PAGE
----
Intra-Afghan Talks: Taliban Says Ready To Negotiate With Kabul Government

The intra-Afghan talks are scheduled to take place on March 10 between the Taliban and the Afghan Government. The Afghan Taliban on Friday announced they were ready to proceed with the intra-Afghan dialogue if Ashraf Ghani agrees to the prisoner swap agreement. 

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“If the provisions of the agreements are implemented and prisoners are released, the Islamic Emirate is prepared for intra-Afghan negotiations on March 10. Our negotiation team and agenda are ready and will go ahead as agreed,” Suhail Shaheen, the spokesperson of the Taliban’s political office based in Doha said in a statement.

Shaheen, however, made it clear that the Taliban would not be responsible if there was a delay in the start of the intra-Afghan talks. “If the negotiations are delayed beyond the stated date, the responsibility will rest with the others,” the Taliban spokesperson added.

All this comes after the U.S. and the Taliban signed an agreement Feb. 29 in Doha, Qatar with the aim of “bringing peace to Afghanistan” more than 18 years after U.S. forces kicked the Taliban out of power.

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Both the US and Taliban agreed for a prisoner swap arrangement where it was decided that the Afghan Government would release 5,000 Taliban prisoners ahead of the intra-Afghan dialogue. Ghani objected to arrangements within the deal as a condition for direct talks between the Taliban and the government.

“The government of Afghanistan has made no commitment to free 5,000 Taliban prisoners,” President Ghani told reporters in Kabul on Sunday, a day after the accord was signed in Doha.

The stalemate prompted US special envoy Zalmay Khalilzad to dash to Kabul and reminded the Ghani administration that the release of prisoners was not only part of the US-Taliban deal but also the US-Afghan joint agreement.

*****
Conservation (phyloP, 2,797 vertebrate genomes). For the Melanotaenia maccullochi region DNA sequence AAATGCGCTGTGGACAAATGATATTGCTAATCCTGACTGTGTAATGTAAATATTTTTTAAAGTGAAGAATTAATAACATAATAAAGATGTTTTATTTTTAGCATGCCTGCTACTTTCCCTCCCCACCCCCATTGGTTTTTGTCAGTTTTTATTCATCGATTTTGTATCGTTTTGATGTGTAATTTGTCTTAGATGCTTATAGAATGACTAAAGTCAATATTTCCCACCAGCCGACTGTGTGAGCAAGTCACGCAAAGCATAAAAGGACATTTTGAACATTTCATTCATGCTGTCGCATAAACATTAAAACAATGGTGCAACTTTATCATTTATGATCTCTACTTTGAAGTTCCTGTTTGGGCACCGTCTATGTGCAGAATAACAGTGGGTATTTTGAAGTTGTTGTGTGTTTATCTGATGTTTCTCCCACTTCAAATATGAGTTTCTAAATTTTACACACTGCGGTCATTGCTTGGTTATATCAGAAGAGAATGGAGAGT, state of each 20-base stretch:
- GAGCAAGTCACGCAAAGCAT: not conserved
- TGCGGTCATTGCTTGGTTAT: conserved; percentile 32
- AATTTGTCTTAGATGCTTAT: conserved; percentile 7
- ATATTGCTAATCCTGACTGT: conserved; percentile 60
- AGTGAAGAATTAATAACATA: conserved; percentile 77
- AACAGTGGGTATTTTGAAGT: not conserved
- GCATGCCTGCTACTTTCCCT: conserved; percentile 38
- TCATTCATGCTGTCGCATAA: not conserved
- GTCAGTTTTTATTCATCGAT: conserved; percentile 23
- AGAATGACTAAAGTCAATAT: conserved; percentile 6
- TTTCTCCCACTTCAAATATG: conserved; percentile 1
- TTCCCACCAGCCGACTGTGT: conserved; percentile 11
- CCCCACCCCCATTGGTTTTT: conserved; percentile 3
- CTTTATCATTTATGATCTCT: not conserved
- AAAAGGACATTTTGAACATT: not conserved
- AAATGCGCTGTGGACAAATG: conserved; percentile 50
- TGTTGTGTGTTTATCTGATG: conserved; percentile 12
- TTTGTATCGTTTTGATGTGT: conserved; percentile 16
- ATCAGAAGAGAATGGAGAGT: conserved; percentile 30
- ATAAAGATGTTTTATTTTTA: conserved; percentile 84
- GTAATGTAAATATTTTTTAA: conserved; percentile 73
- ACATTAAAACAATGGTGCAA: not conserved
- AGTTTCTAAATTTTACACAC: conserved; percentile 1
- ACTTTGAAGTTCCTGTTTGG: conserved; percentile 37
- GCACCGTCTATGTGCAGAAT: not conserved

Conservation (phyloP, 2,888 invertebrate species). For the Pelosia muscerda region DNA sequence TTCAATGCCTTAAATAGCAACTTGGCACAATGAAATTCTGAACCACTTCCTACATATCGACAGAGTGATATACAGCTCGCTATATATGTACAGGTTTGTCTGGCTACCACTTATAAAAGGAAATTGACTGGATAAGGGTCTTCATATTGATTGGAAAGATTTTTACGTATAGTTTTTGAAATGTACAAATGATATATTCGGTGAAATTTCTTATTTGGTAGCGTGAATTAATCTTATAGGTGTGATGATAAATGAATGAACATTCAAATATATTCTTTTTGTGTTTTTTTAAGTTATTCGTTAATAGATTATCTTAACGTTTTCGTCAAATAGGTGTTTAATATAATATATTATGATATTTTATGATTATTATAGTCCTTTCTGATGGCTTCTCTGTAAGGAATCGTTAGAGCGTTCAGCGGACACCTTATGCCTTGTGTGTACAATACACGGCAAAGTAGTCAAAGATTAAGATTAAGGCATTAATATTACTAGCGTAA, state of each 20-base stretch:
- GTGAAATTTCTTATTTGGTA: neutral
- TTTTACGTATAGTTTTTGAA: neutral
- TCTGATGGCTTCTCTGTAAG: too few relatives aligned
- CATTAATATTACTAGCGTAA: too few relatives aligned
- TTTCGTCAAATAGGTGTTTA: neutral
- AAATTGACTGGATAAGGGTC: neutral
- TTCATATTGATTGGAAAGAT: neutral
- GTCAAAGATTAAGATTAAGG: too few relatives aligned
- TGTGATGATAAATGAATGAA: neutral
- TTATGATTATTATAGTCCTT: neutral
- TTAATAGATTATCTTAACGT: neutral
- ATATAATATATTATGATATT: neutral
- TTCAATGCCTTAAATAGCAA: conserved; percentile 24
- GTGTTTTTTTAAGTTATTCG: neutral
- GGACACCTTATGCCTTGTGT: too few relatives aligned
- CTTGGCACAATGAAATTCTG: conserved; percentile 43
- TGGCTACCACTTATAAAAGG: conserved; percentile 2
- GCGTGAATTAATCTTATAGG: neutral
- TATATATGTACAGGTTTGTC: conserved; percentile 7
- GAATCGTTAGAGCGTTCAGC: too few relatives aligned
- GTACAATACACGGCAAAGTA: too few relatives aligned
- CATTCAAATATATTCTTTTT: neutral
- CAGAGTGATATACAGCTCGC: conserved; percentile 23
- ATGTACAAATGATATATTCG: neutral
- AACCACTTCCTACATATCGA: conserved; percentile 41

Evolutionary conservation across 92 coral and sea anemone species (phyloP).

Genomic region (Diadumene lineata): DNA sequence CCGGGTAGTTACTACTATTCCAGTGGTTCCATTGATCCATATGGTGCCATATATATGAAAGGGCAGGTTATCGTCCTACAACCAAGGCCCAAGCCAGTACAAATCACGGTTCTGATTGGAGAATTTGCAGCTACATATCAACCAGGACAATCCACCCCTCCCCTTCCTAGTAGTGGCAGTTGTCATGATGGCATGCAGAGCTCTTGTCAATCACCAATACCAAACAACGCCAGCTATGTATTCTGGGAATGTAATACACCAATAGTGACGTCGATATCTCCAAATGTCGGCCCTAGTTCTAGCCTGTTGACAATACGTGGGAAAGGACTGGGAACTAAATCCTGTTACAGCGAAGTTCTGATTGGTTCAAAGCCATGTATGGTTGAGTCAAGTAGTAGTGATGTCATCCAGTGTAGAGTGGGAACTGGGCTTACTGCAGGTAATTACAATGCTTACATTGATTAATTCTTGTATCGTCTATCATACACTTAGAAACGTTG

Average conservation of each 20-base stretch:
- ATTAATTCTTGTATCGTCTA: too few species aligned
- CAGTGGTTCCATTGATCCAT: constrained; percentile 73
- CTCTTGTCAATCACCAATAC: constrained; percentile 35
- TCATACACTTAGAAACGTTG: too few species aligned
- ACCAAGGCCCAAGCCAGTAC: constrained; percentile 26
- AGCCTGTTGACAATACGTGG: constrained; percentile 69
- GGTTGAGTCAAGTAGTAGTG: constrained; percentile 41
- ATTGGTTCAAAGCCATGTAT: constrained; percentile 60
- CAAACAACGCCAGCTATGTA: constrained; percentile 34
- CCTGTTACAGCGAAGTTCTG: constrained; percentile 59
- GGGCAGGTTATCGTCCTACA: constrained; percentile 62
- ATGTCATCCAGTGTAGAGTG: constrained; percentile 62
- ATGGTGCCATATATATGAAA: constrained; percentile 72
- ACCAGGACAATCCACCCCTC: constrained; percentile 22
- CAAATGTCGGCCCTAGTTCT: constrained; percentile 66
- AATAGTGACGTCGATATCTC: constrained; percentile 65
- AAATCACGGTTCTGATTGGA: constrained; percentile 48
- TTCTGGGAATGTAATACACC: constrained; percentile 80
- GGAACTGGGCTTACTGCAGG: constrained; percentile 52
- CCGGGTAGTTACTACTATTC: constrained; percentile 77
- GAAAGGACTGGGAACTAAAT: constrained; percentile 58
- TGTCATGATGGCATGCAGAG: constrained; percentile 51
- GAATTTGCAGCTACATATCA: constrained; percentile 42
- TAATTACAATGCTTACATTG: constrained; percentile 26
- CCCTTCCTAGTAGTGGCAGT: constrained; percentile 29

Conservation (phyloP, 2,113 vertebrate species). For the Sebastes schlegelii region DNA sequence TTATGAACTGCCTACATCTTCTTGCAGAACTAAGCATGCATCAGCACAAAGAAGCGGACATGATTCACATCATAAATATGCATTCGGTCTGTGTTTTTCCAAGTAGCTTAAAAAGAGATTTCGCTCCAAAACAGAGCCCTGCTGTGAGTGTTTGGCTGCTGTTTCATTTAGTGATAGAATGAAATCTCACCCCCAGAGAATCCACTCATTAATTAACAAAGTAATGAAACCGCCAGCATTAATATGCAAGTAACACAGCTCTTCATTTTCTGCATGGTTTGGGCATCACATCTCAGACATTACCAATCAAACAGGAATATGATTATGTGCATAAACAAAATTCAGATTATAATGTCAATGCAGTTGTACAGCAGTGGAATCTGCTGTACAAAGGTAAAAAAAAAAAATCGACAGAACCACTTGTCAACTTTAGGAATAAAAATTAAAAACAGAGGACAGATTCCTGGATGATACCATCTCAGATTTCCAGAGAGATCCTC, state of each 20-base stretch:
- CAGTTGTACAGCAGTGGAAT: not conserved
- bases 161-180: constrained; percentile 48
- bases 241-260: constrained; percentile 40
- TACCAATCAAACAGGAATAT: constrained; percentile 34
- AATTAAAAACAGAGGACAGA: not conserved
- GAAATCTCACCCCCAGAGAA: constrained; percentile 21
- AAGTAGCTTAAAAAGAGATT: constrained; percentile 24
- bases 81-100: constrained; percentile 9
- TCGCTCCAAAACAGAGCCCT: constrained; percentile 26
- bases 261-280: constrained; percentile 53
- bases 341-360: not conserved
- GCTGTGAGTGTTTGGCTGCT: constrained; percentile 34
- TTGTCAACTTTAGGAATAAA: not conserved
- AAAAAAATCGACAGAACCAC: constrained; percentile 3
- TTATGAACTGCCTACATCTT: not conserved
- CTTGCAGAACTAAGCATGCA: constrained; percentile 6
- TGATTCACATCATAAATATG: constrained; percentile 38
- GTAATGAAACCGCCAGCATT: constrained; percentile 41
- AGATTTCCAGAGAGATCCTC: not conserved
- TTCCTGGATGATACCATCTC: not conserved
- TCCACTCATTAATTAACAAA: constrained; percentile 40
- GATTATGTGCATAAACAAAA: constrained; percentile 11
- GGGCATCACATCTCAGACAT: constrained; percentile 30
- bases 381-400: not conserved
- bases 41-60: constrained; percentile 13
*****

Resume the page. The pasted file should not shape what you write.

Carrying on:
“We must act on all fronts to clear the road of obstacles that slow our progress toward intra-Afghan negotiations. I once again call on all Afghans to rise to the occasion, put country first and not to lose this historic opportunity,” he said in a series of tweets on Thursday.

“History will judge Afghans by how they embrace this moment of opportunity. The mistakes of the past should be avoided and Afghans must come together and build an inclusive, united and sovereign country,” Khalilzad added.

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While the prisoner swap could turn into a stumbling block for peace to return to the war-torn country, Ghani also said that a seven-day “reduction in violence” (RIV) would continue, until a full ceasefire can be negotiated.

The RIV, which saw a decline in violence across the country, had been a condition for the signing of the US-Taliban deal. The Taliban now controls more Afghan territory than at any point since 2001 and has carried out near-daily attacks against military outposts throughout the country.

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Yesterday, gunmen opened fire at a ceremony in Kabul attended by prominent political leaders, killing at least 32 people and wounding dozens before the two attackers were neutralized by the forces, officials said. The Islamic State claimed responsibility for the attack on its website.